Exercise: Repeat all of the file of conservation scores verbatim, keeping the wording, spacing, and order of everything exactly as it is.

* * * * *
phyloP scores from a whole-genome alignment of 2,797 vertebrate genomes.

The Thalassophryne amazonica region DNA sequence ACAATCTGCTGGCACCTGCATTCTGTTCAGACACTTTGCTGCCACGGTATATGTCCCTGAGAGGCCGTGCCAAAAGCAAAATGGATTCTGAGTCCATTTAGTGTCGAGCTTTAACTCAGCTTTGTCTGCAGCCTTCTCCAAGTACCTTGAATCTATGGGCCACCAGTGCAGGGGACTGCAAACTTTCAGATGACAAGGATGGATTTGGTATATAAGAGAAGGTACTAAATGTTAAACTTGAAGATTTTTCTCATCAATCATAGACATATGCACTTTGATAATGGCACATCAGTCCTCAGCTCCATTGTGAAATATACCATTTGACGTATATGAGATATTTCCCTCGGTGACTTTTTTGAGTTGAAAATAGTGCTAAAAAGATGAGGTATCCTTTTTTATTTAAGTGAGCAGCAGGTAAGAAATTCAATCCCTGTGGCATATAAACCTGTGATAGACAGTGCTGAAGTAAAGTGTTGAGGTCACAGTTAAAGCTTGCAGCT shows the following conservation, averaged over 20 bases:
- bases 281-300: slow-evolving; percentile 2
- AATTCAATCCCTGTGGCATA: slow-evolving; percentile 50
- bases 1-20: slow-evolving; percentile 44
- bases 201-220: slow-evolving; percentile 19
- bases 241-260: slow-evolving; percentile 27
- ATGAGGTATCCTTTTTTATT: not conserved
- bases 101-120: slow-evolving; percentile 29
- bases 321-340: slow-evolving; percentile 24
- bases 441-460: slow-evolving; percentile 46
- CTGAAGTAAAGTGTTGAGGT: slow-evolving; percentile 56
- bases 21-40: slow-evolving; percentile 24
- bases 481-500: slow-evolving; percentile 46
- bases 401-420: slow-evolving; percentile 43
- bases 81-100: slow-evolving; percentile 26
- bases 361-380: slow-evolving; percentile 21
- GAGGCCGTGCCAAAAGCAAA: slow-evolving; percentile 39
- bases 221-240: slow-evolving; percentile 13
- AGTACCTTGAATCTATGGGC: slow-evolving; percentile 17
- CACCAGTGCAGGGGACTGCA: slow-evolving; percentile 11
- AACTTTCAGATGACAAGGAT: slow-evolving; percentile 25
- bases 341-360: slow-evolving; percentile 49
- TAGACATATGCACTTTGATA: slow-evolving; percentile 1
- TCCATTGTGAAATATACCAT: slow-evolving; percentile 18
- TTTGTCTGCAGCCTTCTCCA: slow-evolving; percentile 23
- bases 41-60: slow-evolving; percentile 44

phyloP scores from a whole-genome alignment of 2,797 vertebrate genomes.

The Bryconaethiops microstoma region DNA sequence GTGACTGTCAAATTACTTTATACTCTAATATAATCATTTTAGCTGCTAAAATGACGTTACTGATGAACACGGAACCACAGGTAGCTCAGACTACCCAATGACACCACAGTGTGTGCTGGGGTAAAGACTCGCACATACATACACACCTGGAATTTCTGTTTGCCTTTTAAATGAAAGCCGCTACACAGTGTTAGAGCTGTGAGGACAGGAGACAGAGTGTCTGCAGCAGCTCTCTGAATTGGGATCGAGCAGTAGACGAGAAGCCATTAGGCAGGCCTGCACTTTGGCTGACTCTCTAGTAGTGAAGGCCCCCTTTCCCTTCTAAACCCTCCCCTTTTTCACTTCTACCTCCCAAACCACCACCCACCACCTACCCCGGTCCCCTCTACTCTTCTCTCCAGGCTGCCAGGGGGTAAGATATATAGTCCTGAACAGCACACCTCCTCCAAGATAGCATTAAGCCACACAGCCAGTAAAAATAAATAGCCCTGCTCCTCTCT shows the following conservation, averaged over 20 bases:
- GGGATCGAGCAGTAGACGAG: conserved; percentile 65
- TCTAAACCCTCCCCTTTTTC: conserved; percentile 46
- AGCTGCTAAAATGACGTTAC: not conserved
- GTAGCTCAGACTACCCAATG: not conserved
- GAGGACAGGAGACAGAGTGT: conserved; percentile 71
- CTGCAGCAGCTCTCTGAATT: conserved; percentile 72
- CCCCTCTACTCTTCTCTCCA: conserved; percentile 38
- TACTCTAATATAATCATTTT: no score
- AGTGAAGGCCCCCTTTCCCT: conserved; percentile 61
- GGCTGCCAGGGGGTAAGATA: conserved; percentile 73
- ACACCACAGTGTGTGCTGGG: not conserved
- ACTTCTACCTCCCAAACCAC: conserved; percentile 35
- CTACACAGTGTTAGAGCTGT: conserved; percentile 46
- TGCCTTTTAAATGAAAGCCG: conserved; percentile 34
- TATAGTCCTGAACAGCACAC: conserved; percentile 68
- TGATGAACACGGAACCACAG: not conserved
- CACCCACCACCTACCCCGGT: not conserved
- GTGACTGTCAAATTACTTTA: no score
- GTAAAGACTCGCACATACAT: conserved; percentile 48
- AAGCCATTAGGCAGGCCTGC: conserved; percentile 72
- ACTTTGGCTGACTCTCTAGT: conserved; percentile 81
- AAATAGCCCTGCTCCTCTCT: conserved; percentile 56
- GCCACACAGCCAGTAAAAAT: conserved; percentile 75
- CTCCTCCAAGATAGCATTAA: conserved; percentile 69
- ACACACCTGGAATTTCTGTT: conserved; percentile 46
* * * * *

phyloP scores from a whole-genome alignment of 2,797 vertebrate genomes.

The Thalassophryne amazonica region DNA sequence ACAATCTGCTGGCACCTGCATTCTGTTCAGACACTTTGCTGCCACGGTATATGTCCCTGAGAGGCCGTGCCAAAAGCAAAATGGATTCTGAGTCCATTTAGTGTCGAGCTTTAACTCAGCTTTGTCTGCAGCCTTCTCCAAGTACCTTGAATCTATGGGCCACCAGTGCAGGGGACTGCAAACTTTCAGATGACAAGGATGGATTTGGTATATAAGAGAAGGTACTAAATGTTAAACTTGAAGATTTTTCTCATCAATCATAGACATATGCACTTTGATAATGGCACATCAGTCCTCAGCTCCATTGTGAAATATACCATTTGACGTATATGAGATATTTCCCTCGGTGACTTTTTTGAGTTGAAAATAGTGCTAAAAAGATGAGGTATCCTTTTTTATTTAAGTGAGCAGCAGGTAAGAAATTCAATCCCTGTGGCATATAAACCTGTGATAGACAGTGCTGAAGTAAAGTGTTGAGGTCACAGTTAAAGCTTGCAGCT shows the following conservation, averaged over 20 bases:
- bases 281-300: slow-evolving; percentile 2
- AATTCAATCCCTGTGGCATA: slow-evolving; percentile 50
- bases 1-20: slow-evolving; percentile 44
- bases 201-220: slow-evolving; percentile 19
- bases 241-260: slow-evolving; percentile 27
- ATGAGGTATCCTTTTTTATT: not conserved
- bases 101-120: slow-evolving; percentile 29
- bases 321-340: slow-evolving; percentile 24
- bases 441-460: slow-evolving; percentile 46
- CTGAAGTAAAGTGTTGAGGT: slow-evolving; percentile 56
- bases 21-40: slow-evolving; percentile 24
- bases 481-500: slow-evolving; percentile 46
- bases 401-420: slow-evolving; percentile 43
- bases 81-100: slow-evolving; percentile 26
- bases 361-380: slow-evolving; percentile 21
- GAGGCCGTGCCAAAAGCAAA: slow-evolving; percentile 39
- bases 221-240: slow-evolving; percentile 13
- AGTACCTTGAATCTATGGGC: slow-evolving; percentile 17
- CACCAGTGCAGGGGACTGCA: slow-evolving; percentile 11
- AACTTTCAGATGACAAGGAT: slow-evolving; percentile 25
- bases 341-360: slow-evolving; percentile 49
- TAGACATATGCACTTTGATA: slow-evolving; percentile 1
- TCCATTGTGAAATATACCAT: slow-evolving; percentile 18
- TTTGTCTGCAGCCTTCTCCA: slow-evolving; percentile 23
- bases 41-60: slow-evolving; percentile 44

phyloP scores from a whole-genome alignment of 2,797 vertebrate genomes.

The Bryconaethiops microstoma region DNA sequence GTGACTGTCAAATTACTTTATACTCTAATATAATCATTTTAGCTGCTAAAATGACGTTACTGATGAACACGGAACCACAGGTAGCTCAGACTACCCAATGACACCACAGTGTGTGCTGGGGTAAAGACTCGCACATACATACACACCTGGAATTTCTGTTTGCCTTTTAAATGAAAGCCGCTACACAGTGTTAGAGCTGTGAGGACAGGAGACAGAGTGTCTGCAGCAGCTCTCTGAATTGGGATCGAGCAGTAGACGAGAAGCCATTAGGCAGGCCTGCACTTTGGCTGACTCTCTAGTAGTGAAGGCCCCCTTTCCCTTCTAAACCCTCCCCTTTTTCACTTCTACCTCCCAAACCACCACCCACCACCTACCCCGGTCCCCTCTACTCTTCTCTCCAGGCTGCCAGGGGGTAAGATATATAGTCCTGAACAGCACACCTCCTCCAAGATAGCATTAAGCCACACAGCCAGTAAAAATAAATAGCCCTGCTCCTCTCT shows the following conservation, averaged over 20 bases:
- GGGATCGAGCAGTAGACGAG: conserved; percentile 65
- TCTAAACCCTCCCCTTTTTC: conserved; percentile 46
- AGCTGCTAAAATGACGTTAC: not conserved
- GTAGCTCAGACTACCCAATG: not conserved
- GAGGACAGGAGACAGAGTGT: conserved; percentile 71
- CTGCAGCAGCTCTCTGAATT: conserved; percentile 72
- CCCCTCTACTCTTCTCTCCA: conserved; percentile 38
- TACTCTAATATAATCATTTT: no score
- AGTGAAGGCCCCCTTTCCCT: conserved; percentile 61
- GGCTGCCAGGGGGTAAGATA: conserved; percentile 73
- ACACCACAGTGTGTGCTGGG: not conserved
- ACTTCTACCTCCCAAACCAC: conserved; percentile 35
- CTACACAGTGTTAGAGCTGT: conserved; percentile 46
- TGCCTTTTAAATGAAAGCCG: conserved; percentile 34
- TATAGTCCTGAACAGCACAC: conserved; percentile 68
- TGATGAACACGGAACCACAG: not conserved
- CACCCACCACCTACCCCGGT: not conserved
- GTGACTGTCAAATTACTTTA: no score
- GTAAAGACTCGCACATACAT: conserved; percentile 48
- AAGCCATTAGGCAGGCCTGC: conserved; percentile 72
- ACTTTGGCTGACTCTCTAGT: conserved; percentile 81
- AAATAGCCCTGCTCCTCTCT: conserved; percentile 56
- GCCACACAGCCAGTAAAAAT: conserved; percentile 75
- CTCCTCCAAGATAGCATTAA: conserved; percentile 69
- ACACACCTGGAATTTCTGTT: conserved; percentile 46